WILL THE SOUTHWEST RISE AGAIN?
THOUGH THE EXPERTS ARE CRYING “RECESSION,” SOME RETAILERS ARE STILL HOLDING OUT HOPE FOR A YEAR OF STRONG SALES.

Byline: Holly Haber

Many specialty stores enjoyed robust sales in the year 2000, but economic pundits say the economy is cooling off and a recession may be in the works. Still, they add, the Southwest is positioned to do better than the national average, and many specialty stores remain optimistic.
“The long and short of it is, the pace of retail spending has to be seen to decrease somewhat,” said Magnus Kpakol, owner of Visions International retail consulting firm in Plano, Tex., and a visiting professor of economics at the University of Dallas.
“Luckily, because the unemployment rate remains low and job creation remains decent, there shouldn’t be a collapse or anything really bad,” Kpakol said. “This region should be slightly above average, because job growth is much better here than in the Northeast and Midwest. Texas in particular should do slightly better than average.”
Mine Yucel, a senior economist and research officer for the Federal Reserve Bank of Dallas presented a less rosy view of the Southwest’s prospects.
“The national economy is slowing, and a strong national economy always [helps] Texas — so we won’t get as much of a boost,” said Yucel. “We are projecting employment growth at 2 to 2.5 percent, slightly less than in 2000, when it was 3.3 percent.
“We’ve already seen that retailers have reduced their outlook for growth. They’ve reduced their inventories in line with lower expectations, so once they do that, you have a guarantee they won’t be able to sell more. And it does appear that if the economic growth rate slows, we will see consumers spending a little bit less as well.”
The anticipated slowdown is based on myriad factors. European economies are stagnant, and the euro has tanked, rendering the dollar strong and American exports more expensive. The stock markets lost substantial value last year, resulting in some hefty paper losses. Plus, energy prices zoomed up in the last two years, with oil tripling from $10 a barrel to $30 and natural gas quadrupling from $2 to $8 per thousand cubic feet.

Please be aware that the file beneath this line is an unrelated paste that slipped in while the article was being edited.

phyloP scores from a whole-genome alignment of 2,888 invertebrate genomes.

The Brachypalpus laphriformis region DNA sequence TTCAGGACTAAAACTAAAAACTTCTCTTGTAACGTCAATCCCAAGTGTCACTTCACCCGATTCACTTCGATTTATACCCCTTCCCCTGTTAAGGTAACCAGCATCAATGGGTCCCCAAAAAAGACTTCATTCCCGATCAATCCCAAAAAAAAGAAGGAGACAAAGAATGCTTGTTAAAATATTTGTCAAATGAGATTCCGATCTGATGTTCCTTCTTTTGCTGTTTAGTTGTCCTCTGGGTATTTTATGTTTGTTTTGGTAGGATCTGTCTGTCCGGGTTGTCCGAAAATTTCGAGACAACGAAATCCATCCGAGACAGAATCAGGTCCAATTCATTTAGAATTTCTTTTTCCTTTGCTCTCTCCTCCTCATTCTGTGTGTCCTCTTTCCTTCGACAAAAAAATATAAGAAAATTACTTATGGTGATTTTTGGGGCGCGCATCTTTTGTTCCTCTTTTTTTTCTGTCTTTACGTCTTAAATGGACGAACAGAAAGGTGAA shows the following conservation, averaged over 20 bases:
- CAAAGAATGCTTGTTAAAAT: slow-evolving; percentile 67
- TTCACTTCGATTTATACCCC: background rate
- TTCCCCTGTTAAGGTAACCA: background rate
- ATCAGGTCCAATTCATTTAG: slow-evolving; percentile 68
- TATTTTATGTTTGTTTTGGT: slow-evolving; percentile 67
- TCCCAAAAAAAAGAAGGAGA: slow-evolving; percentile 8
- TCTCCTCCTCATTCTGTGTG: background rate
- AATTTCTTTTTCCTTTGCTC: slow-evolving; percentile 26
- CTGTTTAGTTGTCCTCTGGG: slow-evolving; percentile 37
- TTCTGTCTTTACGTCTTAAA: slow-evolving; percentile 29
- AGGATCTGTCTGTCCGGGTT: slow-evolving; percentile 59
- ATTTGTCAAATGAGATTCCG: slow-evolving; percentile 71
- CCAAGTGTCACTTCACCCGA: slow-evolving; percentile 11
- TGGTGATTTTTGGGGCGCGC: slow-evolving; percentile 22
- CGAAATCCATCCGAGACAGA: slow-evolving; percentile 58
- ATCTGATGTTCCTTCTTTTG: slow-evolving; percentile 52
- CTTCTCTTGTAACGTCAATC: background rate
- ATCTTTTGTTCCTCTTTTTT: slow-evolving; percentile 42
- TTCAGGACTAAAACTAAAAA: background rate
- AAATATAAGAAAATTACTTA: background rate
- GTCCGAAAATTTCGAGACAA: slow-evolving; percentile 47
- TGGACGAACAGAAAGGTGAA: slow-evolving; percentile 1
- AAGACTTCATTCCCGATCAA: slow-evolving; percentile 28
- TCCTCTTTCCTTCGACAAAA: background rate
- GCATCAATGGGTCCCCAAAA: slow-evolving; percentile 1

Skyrocketing energy prices have both negative and positive effects in the Southwest, where the average person gets socked with higher prices, but the tier of wealth from oil and gas holdings rides high. Still, economists expect a slowdown to make itself felt.
Specialty store retailers are divided about their outlook for the New Year. Some feel shoppers may buy just as much clothing or even more if their attention is turned away from such big-ticket items as houses, home furnishings and cars. They don’t see their customers pulling back at all. Others are pruning spring inventories, fearful that a recession will cause consumers to tighten their purse strings across the board. It doesn’t help that there are few new fashion trends for spring.
“I think it’s going to be tougher,” commented Calli Saitowitz, who owns three BB1 Classic stores in Houston. “We will have to step up to the mark and create the business.”
Nonetheless, she and her husband, Julian, are optimistic and plan about 18 percent growth overall for their three stores in 2001.
“There are people who want to go on buying,” Saitowitz noted. “I had a woman who loved everything and was trying things on, and her husband said, ‘I am half a million down right now, and I’ve told her to calm down and she’s not getting it.’ She got what she wanted and that is the bottom line. But you hear people saying ‘I’m down 30 percent,’ so it obviously must be making a difference in spending.”
Saitowitz also pointed out that Houstonians are excited about George W. Bush’s impending presidency and its potential to help Texas, and she expects that will boost business.
Victoria Jackson, owner of Byzantine contemporary store in Dallas, said she is being cautious and spending less.
“A couple of my customers — one is an economist — are saying to be careful going forward because there may be a recession,” Jackson noted. “There doesn’t even have to be a recession. They just have to think it and they slow down all over about spending anything.”
Greer Grace, owner of Barbara Jean designer boutique in Little Rock, plans to remodel her cosmetics department this year, but she’s waiting until April to see how spring business is. But Grace has no complaints; sales were up 30 percent this year, largely from expanded shoe and accessories collections, especially Elizabeth Showers, Hillary Beane and Michael Dawkins.
She’s planning an 8 to 10 percent increase in 2001, when she plans to begin shopping in Europe to find new items, trying Milan in March and Paris and Milan in October.
“We just decided there are so many lines in the U.S. that people are fighting over, and so much competition with major stores that we will have to find things that you just can’t find here,” Grace observed. “We’re trying to have more fashion-forward special items, because that is what [customers] are looking for.”
Joanne Teichman, owner of Ylang-Ylang designer jewelry store in Dallas, has no fear.
“We are so optimistic,” she said. “Look at the building activity in Dallas. People now are paying cash for houses and cars and enjoying a nice lifestyle. It’s not this fake real estate economy like we had in 1986. The clientele we see is solid and not buying foolishly. People are looking at investment pieces. They’re interested in quality in their houses and what they put around their necks. We’ve seen the value of gifts go up because people are treasuring their friendships, and they want to express that.”
Ylang-Ylang’s revenue was up in “solid double-digit increases” for 2000, with strong business with Cathy Waterman, Devon Page McCleary and Elizabeth Showers, among other designers. And Teichman has high expectations for this year.
“There’s going to be great increases,” she said.

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